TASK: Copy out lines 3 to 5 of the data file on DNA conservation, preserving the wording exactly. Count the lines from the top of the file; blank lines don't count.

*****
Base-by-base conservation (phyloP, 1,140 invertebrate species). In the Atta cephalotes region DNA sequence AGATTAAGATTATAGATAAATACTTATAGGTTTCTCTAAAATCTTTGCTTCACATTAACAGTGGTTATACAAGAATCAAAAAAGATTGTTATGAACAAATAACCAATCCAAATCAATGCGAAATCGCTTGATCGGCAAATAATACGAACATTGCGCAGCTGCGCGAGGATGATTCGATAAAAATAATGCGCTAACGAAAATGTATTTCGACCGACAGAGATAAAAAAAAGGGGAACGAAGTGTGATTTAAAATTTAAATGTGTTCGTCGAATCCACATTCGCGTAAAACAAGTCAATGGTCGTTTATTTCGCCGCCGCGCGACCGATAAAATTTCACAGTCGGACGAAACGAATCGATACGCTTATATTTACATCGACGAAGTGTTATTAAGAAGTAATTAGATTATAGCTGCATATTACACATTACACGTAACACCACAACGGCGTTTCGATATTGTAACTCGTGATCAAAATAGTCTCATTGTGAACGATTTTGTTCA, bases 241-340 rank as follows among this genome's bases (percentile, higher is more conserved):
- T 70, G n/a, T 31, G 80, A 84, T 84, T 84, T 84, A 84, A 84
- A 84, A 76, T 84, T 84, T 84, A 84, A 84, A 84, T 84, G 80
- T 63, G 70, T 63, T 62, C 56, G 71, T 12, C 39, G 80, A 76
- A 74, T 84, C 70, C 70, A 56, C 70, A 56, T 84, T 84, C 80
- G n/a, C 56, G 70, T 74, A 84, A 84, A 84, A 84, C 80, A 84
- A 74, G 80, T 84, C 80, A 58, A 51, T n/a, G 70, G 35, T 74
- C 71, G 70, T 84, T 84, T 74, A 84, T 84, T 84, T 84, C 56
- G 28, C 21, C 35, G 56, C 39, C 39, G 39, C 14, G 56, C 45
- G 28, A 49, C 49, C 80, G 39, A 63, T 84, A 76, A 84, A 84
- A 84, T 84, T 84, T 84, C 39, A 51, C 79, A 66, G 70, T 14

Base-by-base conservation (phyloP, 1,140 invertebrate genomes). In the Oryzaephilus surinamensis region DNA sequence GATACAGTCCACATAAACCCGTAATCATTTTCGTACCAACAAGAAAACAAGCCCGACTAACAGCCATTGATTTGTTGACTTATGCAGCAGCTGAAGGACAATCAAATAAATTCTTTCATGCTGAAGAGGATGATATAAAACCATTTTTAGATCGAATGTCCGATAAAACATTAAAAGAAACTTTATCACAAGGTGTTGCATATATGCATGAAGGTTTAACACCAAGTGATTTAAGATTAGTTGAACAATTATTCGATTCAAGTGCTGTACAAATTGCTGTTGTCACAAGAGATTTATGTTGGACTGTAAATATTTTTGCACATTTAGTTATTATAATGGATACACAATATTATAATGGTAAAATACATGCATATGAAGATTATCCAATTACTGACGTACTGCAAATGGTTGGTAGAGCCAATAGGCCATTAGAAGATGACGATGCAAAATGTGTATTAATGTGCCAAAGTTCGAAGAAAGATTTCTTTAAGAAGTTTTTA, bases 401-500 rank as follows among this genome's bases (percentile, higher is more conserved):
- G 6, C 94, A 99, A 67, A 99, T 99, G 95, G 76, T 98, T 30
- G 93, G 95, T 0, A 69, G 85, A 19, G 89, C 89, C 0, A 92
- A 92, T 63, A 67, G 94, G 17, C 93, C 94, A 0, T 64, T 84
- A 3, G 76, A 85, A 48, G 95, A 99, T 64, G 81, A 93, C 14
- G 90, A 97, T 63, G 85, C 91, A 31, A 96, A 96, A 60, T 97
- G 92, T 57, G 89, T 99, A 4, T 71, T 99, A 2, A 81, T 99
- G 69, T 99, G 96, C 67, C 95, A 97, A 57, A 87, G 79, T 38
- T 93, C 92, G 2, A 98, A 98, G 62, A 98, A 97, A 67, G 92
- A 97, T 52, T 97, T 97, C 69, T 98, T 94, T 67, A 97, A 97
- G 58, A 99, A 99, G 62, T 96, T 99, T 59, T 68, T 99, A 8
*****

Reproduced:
- A 84, A 76, T 84, T 84, T 84, A 84, A 84, A 84, T 84, G 80
- T 63, G 70, T 63, T 62, C 56, G 71, T 12, C 39, G 80, A 76
- A 74, T 84, C 70, C 70, A 56, C 70, A 56, T 84, T 84, C 80